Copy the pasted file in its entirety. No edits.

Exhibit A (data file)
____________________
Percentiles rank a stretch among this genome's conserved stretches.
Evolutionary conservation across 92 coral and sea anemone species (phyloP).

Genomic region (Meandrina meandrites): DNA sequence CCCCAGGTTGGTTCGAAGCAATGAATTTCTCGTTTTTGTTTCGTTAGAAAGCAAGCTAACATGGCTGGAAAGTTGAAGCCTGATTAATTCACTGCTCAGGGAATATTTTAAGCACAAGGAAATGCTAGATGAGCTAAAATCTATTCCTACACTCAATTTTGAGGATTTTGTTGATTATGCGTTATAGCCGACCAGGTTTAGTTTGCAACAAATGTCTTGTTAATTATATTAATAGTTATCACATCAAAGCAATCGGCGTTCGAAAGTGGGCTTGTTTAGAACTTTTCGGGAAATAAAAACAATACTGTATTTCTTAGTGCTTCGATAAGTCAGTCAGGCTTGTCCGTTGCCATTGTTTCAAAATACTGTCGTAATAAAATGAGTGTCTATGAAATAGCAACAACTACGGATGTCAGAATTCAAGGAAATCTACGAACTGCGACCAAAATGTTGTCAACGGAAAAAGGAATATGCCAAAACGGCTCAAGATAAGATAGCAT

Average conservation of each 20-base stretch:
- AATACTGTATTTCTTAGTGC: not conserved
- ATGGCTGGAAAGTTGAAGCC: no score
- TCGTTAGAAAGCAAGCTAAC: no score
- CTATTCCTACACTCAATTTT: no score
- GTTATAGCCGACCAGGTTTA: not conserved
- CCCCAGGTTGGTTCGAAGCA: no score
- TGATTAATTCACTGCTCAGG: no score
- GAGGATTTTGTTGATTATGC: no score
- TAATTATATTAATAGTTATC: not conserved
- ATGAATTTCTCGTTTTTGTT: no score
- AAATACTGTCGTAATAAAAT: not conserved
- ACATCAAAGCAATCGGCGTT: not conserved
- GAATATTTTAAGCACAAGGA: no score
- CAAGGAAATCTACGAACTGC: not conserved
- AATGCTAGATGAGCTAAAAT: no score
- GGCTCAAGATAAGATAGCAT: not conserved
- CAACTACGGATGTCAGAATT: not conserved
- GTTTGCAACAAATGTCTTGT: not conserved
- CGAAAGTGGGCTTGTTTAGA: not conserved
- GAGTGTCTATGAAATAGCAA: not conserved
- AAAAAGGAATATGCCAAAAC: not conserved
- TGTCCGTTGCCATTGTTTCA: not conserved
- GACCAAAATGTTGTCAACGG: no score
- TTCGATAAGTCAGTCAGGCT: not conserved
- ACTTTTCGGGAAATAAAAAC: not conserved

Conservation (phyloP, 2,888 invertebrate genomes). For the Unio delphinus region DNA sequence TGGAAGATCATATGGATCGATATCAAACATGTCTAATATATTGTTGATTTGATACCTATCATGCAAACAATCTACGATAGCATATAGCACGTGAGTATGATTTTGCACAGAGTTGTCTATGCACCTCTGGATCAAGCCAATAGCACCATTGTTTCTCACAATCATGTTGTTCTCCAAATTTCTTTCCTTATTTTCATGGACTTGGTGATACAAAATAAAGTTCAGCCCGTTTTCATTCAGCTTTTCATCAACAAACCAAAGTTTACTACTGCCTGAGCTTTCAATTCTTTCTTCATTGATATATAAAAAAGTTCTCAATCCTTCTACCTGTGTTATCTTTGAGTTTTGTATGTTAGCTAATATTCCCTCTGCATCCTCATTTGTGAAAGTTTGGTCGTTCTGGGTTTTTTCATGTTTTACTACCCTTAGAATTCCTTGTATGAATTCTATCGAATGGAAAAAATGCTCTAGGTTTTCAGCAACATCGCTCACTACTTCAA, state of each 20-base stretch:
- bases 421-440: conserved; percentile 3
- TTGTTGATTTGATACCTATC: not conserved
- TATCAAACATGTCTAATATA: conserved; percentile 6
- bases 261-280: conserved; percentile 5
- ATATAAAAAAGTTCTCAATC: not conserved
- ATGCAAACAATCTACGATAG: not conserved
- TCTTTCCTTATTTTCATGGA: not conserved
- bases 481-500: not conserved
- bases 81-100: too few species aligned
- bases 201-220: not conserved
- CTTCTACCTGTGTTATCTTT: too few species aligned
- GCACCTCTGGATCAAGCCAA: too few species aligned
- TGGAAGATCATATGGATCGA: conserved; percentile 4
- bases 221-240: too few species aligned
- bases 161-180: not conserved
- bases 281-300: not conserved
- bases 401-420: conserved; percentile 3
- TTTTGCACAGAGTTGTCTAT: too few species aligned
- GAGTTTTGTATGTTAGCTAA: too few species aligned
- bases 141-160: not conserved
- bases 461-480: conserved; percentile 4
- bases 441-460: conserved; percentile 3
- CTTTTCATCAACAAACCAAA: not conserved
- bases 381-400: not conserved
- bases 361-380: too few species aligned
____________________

Percentiles rank a stretch among this genome's conserved stretches.
Evolutionary conservation across 92 coral and sea anemone species (phyloP).

Genomic region (Meandrina meandrites): DNA sequence CCCCAGGTTGGTTCGAAGCAATGAATTTCTCGTTTTTGTTTCGTTAGAAAGCAAGCTAACATGGCTGGAAAGTTGAAGCCTGATTAATTCACTGCTCAGGGAATATTTTAAGCACAAGGAAATGCTAGATGAGCTAAAATCTATTCCTACACTCAATTTTGAGGATTTTGTTGATTATGCGTTATAGCCGACCAGGTTTAGTTTGCAACAAATGTCTTGTTAATTATATTAATAGTTATCACATCAAAGCAATCGGCGTTCGAAAGTGGGCTTGTTTAGAACTTTTCGGGAAATAAAAACAATACTGTATTTCTTAGTGCTTCGATAAGTCAGTCAGGCTTGTCCGTTGCCATTGTTTCAAAATACTGTCGTAATAAAATGAGTGTCTATGAAATAGCAACAACTACGGATGTCAGAATTCAAGGAAATCTACGAACTGCGACCAAAATGTTGTCAACGGAAAAAGGAATATGCCAAAACGGCTCAAGATAAGATAGCAT

Average conservation of each 20-base stretch:
- AATACTGTATTTCTTAGTGC: not conserved
- ATGGCTGGAAAGTTGAAGCC: no score
- TCGTTAGAAAGCAAGCTAAC: no score
- CTATTCCTACACTCAATTTT: no score
- GTTATAGCCGACCAGGTTTA: not conserved
- CCCCAGGTTGGTTCGAAGCA: no score
- TGATTAATTCACTGCTCAGG: no score
- GAGGATTTTGTTGATTATGC: no score
- TAATTATATTAATAGTTATC: not conserved
- ATGAATTTCTCGTTTTTGTT: no score
- AAATACTGTCGTAATAAAAT: not conserved
- ACATCAAAGCAATCGGCGTT: not conserved
- GAATATTTTAAGCACAAGGA: no score
- CAAGGAAATCTACGAACTGC: not conserved
- AATGCTAGATGAGCTAAAAT: no score
- GGCTCAAGATAAGATAGCAT: not conserved
- CAACTACGGATGTCAGAATT: not conserved
- GTTTGCAACAAATGTCTTGT: not conserved
- CGAAAGTGGGCTTGTTTAGA: not conserved
- GAGTGTCTATGAAATAGCAA: not conserved
- AAAAAGGAATATGCCAAAAC: not conserved
- TGTCCGTTGCCATTGTTTCA: not conserved
- GACCAAAATGTTGTCAACGG: no score
- TTCGATAAGTCAGTCAGGCT: not conserved
- ACTTTTCGGGAAATAAAAAC: not conserved

Conservation (phyloP, 2,888 invertebrate genomes). For the Unio delphinus region DNA sequence TGGAAGATCATATGGATCGATATCAAACATGTCTAATATATTGTTGATTTGATACCTATCATGCAAACAATCTACGATAGCATATAGCACGTGAGTATGATTTTGCACAGAGTTGTCTATGCACCTCTGGATCAAGCCAATAGCACCATTGTTTCTCACAATCATGTTGTTCTCCAAATTTCTTTCCTTATTTTCATGGACTTGGTGATACAAAATAAAGTTCAGCCCGTTTTCATTCAGCTTTTCATCAACAAACCAAAGTTTACTACTGCCTGAGCTTTCAATTCTTTCTTCATTGATATATAAAAAAGTTCTCAATCCTTCTACCTGTGTTATCTTTGAGTTTTGTATGTTAGCTAATATTCCCTCTGCATCCTCATTTGTGAAAGTTTGGTCGTTCTGGGTTTTTTCATGTTTTACTACCCTTAGAATTCCTTGTATGAATTCTATCGAATGGAAAAAATGCTCTAGGTTTTCAGCAACATCGCTCACTACTTCAA, state of each 20-base stretch:
- bases 421-440: conserved; percentile 3
- TTGTTGATTTGATACCTATC: not conserved
- TATCAAACATGTCTAATATA: conserved; percentile 6
- bases 261-280: conserved; percentile 5
- ATATAAAAAAGTTCTCAATC: not conserved
- ATGCAAACAATCTACGATAG: not conserved
- TCTTTCCTTATTTTCATGGA: not conserved
- bases 481-500: not conserved
- bases 81-100: too few species aligned
- bases 201-220: not conserved
- CTTCTACCTGTGTTATCTTT: too few species aligned
- GCACCTCTGGATCAAGCCAA: too few species aligned
- TGGAAGATCATATGGATCGA: conserved; percentile 4
- bases 221-240: too few species aligned
- bases 161-180: not conserved
- bases 281-300: not conserved
- bases 401-420: conserved; percentile 3
- TTTTGCACAGAGTTGTCTAT: too few species aligned
- GAGTTTTGTATGTTAGCTAA: too few species aligned
- bases 141-160: not conserved
- bases 461-480: conserved; percentile 4
- bases 441-460: conserved; percentile 3
- CTTTTCATCAACAAACCAAA: not conserved
- bases 381-400: not conserved
- bases 361-380: too few species aligned